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Why We Should Stop Being Amazed by God

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A lot of amazing things happen at Easter. Jesus dies and rises again; the Eucharist is instituted; mankind is redeemed. As if that’s not enough, we get to receive Christ in the Blessed Sacrament, welcome new Catholics into the Church, and rejoice with every being in creation–from the old lady sitting behind you who sings off-key to the last star in the farthest reaches of the cosmos–that God’s love conquers all darkness. And to top it all off, Lent is over, and we can drink wine or eat chocolate again. Pretty amazing, right?

I’m not so sure anymore.

It never struck me until the Gospel at the Easter Vigil Mass. Mary Magdalene and the other women, who want to honor Jesus’s body and see Him one last time, are worrying about how they’re going to get inside the tomb when they discover that the large stone is rolled aside, Jesus is gone, and there’s some guy wearing a white robe sitting inside. Mark says they were “utterly amazed.” But the guy (who we can assume is an angel) tells them, very calmly, “Do not be amazed!”

So the first thing God tells us right after the most amazing events that ever occurred on the planet is “Do not be amazed!” But why not!?

Before I tried to answered that question, my mind jumped ahead to the Ascension. After the apostles watch Jesus ascend to Heaven, literally rising to the clouds right in front of them, two more angels appear. (It must be the guy from the tomb and a buddy, because they’re so matter-of-fact.) They say, “Why do you stand here looking into the sky? This same Jesus, who has been taken from you into heaven, will come back in the same way you have seen him go into heaven.” (Acts 1:11)

So apart from the fact that angels are a pretty unruffled bunch, we can also sense a similar message in what they say. They’re telling the apostles to stop squinting up at the sky and to start spreading the Gospel, to stop being amazed by what they just saw and get to work.

I spent some more time thinking about this during Mass. And here’s three reasons why, after I left the church after midnight, I think we should stop being amazed by God.

surprise

1. If something is amazing, you didn

’t expect it.

 

The angel’s strange message made me go to the dictionary and look up “amazing.” I found “to overwhelm with surprise or sudden wonder; astonish greatly.” Looking back on the Gospel, it makes sense; the women were taken completely by surprise, as I would have been. But the angel’s calm message and matter-of-fact tone also make sense. The angel saw all of this coming; he wasn’t shocked at all.

From our perspective, we know Christ died and rose; while we can rejoice in that fact or even be filled with wonder at it, it’s hard for us to be surprised by it. But maybe we’re surprised by other things. Like when a prayer is answered, or when we get a great blessing, or when we find strength during a tough challenge. I know I’m caught off guard by God’s grace and generosity. I also think I’m going to try and stop being surprised. Christ said that the Heavenly Father knows our needs and will care for us. Why should it be a surprise when He actually does it?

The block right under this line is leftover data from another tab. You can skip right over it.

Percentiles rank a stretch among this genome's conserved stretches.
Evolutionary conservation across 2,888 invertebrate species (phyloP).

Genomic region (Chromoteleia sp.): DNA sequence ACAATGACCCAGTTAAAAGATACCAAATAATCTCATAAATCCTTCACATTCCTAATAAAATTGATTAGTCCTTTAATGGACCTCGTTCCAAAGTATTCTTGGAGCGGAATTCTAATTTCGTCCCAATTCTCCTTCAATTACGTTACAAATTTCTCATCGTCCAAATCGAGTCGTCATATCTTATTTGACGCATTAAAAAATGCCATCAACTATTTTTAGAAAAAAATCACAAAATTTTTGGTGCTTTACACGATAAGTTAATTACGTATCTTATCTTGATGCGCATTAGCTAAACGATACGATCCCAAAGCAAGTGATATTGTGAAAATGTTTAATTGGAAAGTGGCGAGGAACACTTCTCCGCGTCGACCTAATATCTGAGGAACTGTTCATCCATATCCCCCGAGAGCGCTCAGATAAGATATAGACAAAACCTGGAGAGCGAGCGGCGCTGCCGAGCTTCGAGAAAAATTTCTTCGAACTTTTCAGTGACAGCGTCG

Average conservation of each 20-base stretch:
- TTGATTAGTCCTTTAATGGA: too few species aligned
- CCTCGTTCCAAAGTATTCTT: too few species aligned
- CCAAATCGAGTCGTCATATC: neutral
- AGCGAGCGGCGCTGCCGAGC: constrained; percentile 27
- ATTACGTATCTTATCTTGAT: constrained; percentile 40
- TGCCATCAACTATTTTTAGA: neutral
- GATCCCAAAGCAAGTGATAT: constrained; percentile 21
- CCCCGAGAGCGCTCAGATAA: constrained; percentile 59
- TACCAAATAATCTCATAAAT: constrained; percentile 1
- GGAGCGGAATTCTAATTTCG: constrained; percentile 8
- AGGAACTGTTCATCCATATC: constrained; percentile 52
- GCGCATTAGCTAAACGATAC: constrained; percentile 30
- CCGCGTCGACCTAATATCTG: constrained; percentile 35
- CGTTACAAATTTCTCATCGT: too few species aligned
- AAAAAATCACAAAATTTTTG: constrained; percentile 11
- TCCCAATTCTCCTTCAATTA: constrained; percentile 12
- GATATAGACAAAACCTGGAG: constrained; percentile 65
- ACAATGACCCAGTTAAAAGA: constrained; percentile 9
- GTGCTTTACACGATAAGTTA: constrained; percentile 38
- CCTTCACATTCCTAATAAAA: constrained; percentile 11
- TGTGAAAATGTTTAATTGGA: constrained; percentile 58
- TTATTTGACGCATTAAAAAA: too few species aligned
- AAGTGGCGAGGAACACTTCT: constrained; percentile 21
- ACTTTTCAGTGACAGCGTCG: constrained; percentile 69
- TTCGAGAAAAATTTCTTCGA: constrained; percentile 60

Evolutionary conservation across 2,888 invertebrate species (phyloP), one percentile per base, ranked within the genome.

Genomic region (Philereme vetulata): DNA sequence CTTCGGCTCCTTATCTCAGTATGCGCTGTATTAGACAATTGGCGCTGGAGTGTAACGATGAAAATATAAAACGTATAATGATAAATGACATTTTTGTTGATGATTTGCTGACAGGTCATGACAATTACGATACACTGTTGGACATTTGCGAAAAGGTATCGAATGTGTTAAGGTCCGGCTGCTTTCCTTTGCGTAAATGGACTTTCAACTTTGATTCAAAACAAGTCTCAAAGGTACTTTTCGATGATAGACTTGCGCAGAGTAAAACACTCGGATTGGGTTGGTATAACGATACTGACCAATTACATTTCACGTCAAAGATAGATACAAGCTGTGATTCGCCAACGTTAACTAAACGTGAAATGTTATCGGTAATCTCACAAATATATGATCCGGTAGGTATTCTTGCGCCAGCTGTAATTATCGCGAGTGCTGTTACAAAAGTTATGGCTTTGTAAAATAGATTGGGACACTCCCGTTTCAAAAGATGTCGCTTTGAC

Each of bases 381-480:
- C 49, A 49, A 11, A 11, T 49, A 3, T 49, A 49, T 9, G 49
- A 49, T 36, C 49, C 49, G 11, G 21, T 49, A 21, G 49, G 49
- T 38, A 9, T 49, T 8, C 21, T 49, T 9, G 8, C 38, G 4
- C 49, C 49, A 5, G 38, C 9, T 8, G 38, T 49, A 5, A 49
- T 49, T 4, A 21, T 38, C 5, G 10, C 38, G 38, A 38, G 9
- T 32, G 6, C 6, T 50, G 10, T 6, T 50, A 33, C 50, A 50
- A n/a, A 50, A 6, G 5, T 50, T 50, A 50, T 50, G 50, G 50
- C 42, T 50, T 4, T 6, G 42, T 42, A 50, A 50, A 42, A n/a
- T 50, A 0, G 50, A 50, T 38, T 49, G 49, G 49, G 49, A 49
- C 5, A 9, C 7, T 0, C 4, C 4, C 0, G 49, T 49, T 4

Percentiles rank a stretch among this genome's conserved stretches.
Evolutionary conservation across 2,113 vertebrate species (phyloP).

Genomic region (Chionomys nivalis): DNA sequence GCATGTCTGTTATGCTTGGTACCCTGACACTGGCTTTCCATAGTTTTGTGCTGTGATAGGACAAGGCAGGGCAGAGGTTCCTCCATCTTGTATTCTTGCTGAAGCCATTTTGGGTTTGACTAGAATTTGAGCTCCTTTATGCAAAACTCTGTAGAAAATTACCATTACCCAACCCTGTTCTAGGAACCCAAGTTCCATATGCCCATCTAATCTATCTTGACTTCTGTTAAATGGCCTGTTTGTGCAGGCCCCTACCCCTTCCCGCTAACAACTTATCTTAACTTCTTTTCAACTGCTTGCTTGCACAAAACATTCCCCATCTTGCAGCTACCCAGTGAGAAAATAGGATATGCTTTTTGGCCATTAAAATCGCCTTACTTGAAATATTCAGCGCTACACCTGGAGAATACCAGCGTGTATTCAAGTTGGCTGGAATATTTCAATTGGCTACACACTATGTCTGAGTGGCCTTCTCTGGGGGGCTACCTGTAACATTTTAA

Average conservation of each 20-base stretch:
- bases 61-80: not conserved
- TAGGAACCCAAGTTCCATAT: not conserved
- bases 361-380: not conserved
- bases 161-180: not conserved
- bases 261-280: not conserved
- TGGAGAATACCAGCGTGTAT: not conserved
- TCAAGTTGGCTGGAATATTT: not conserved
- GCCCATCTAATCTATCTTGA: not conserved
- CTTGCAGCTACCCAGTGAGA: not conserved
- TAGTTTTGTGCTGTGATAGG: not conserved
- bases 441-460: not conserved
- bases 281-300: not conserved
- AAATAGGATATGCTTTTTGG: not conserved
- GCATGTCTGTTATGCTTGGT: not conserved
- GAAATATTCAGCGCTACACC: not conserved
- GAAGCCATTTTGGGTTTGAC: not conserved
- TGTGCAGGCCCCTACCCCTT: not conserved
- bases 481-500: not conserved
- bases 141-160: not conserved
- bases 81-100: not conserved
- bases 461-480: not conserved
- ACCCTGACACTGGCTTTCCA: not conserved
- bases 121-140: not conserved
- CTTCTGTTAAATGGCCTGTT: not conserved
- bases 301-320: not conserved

god-in-a-box

2. We can

’t limit God by our expectations.

 

There’s another person who was amazed in the Gospel, but this time, it’s Jesus. He encounters a centurion who asks for the healing of his servant. Jesus, moved by the request, asks if He should go to the sick man, but the centurion refuses. The man explains that just as his soldiers carry out orders because of his authority, so will the sick man be healed by the order of Jesus; it’s not necessary for Jesus to be there for it to happen. “When Jesus heard this, he was amazed and said to those following him, ‘Truly I tell you, I have not found anyone in Israel with such great faith.’” (Matthew 8:10)

Do you think the centurion walked back to his servant wondering if he was actually healed? Do you think he was shocked to walk into the room and find the man healthy? I don’t think so. He was someone who, believing in God, accepted God’s power as it is. We can have this faith by not putting limitations on what God can do and trusting in His power even when something appears impossible from our own perspective.

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3. God wants our love, not our amazement.

One other thing struck me during Reading 3 of the Vigil Mass, the parting of the Red Sea. After the Egyptian army is drowned and washed up on the shore, the Israelites “feared the LORD and believed in him and in his servant Moses.” (Exodus 14:31) And I’d be believing, too, after the pillars of fire and the walls of water and the smiting and such. But these are the people who, soon after this, begin complaining to the Lord and saying it would be better to be back in Egypt. The same people! It’s obvious that their fear of God’s power and their amazement at what occurred wore off quickly.

We who are living today have probably not seen pillars of fire or had Jesus appear to us. Maybe that is an invitation to a more mature faith, a faith that does not need to witness supernatural events to be strong. It’s true that God can do things that are wonderful and awesome and mighty, and not being amazed by God’s action does not mean we take them for granted. Rather, it means that we should expect them of God, and respond with love and gratitude rather than being merely wowed.

In this Easter time of celebration, let’s you and I ask for the faith of the Roman centurion. And, just like the very chill angel, let’s not be amazed when God answers our prayer.

Blog written by members of The Crossroads Pursuit

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